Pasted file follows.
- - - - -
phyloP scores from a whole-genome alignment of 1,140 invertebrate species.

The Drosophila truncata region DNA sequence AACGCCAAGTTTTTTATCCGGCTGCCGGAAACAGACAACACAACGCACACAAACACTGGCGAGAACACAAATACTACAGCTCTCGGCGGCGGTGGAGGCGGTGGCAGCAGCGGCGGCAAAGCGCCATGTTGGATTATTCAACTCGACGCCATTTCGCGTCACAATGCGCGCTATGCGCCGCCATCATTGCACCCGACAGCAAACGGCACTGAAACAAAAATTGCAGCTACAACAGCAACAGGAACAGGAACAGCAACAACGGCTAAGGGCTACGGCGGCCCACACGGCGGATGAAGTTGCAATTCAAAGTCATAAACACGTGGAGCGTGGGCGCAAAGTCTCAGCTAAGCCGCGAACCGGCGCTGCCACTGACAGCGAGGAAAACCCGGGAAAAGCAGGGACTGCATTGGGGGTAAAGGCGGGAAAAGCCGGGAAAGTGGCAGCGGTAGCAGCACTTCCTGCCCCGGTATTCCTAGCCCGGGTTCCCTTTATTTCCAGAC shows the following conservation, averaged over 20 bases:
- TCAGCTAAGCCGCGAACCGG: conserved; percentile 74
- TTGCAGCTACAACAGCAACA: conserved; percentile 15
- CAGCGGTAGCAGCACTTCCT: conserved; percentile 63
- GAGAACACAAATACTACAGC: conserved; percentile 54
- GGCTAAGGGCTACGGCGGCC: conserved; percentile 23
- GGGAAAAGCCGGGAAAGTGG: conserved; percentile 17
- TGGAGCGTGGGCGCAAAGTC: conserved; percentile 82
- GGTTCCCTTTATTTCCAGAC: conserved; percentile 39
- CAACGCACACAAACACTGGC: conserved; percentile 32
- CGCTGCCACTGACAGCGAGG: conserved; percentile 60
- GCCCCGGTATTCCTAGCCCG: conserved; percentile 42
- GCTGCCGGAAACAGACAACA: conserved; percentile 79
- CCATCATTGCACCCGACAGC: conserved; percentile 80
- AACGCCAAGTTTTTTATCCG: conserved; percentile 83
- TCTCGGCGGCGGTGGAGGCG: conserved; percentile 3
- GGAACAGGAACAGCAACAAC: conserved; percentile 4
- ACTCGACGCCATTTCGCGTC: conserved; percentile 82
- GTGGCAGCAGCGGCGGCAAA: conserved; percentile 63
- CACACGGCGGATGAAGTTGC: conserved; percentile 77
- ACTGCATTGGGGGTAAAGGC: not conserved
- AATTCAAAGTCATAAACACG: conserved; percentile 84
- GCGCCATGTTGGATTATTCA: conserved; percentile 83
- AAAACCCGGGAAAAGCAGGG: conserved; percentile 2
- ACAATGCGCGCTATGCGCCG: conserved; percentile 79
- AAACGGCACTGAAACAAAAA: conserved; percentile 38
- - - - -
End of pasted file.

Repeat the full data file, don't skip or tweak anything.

phyloP scores from a whole-genome alignment of 1,140 invertebrate species.

The Drosophila truncata region DNA sequence AACGCCAAGTTTTTTATCCGGCTGCCGGAAACAGACAACACAACGCACACAAACACTGGCGAGAACACAAATACTACAGCTCTCGGCGGCGGTGGAGGCGGTGGCAGCAGCGGCGGCAAAGCGCCATGTTGGATTATTCAACTCGACGCCATTTCGCGTCACAATGCGCGCTATGCGCCGCCATCATTGCACCCGACAGCAAACGGCACTGAAACAAAAATTGCAGCTACAACAGCAACAGGAACAGGAACAGCAACAACGGCTAAGGGCTACGGCGGCCCACACGGCGGATGAAGTTGCAATTCAAAGTCATAAACACGTGGAGCGTGGGCGCAAAGTCTCAGCTAAGCCGCGAACCGGCGCTGCCACTGACAGCGAGGAAAACCCGGGAAAAGCAGGGACTGCATTGGGGGTAAAGGCGGGAAAAGCCGGGAAAGTGGCAGCGGTAGCAGCACTTCCTGCCCCGGTATTCCTAGCCCGGGTTCCCTTTATTTCCAGAC shows the following conservation, averaged over 20 bases:
- TCAGCTAAGCCGCGAACCGG: conserved; percentile 74
- TTGCAGCTACAACAGCAACA: conserved; percentile 15
- CAGCGGTAGCAGCACTTCCT: conserved; percentile 63
- GAGAACACAAATACTACAGC: conserved; percentile 54
- GGCTAAGGGCTACGGCGGCC: conserved; percentile 23
- GGGAAAAGCCGGGAAAGTGG: conserved; percentile 17
- TGGAGCGTGGGCGCAAAGTC: conserved; percentile 82
- GGTTCCCTTTATTTCCAGAC: conserved; percentile 39
- CAACGCACACAAACACTGGC: conserved; percentile 32
- CGCTGCCACTGACAGCGAGG: conserved; percentile 60
- GCCCCGGTATTCCTAGCCCG: conserved; percentile 42
- GCTGCCGGAAACAGACAACA: conserved; percentile 79
- CCATCATTGCACCCGACAGC: conserved; percentile 80
- AACGCCAAGTTTTTTATCCG: conserved; percentile 83
- TCTCGGCGGCGGTGGAGGCG: conserved; percentile 3
- GGAACAGGAACAGCAACAAC: conserved; percentile 4
- ACTCGACGCCATTTCGCGTC: conserved; percentile 82
- GTGGCAGCAGCGGCGGCAAA: conserved; percentile 63
- CACACGGCGGATGAAGTTGC: conserved; percentile 77
- ACTGCATTGGGGGTAAAGGC: not conserved
- AATTCAAAGTCATAAACACG: conserved; percentile 84
- GCGCCATGTTGGATTATTCA: conserved; percentile 83
- AAAACCCGGGAAAAGCAGGG: conserved; percentile 2
- ACAATGCGCGCTATGCGCCG: conserved; percentile 79
- AAACGGCACTGAAACAAAAA: conserved; percentile 38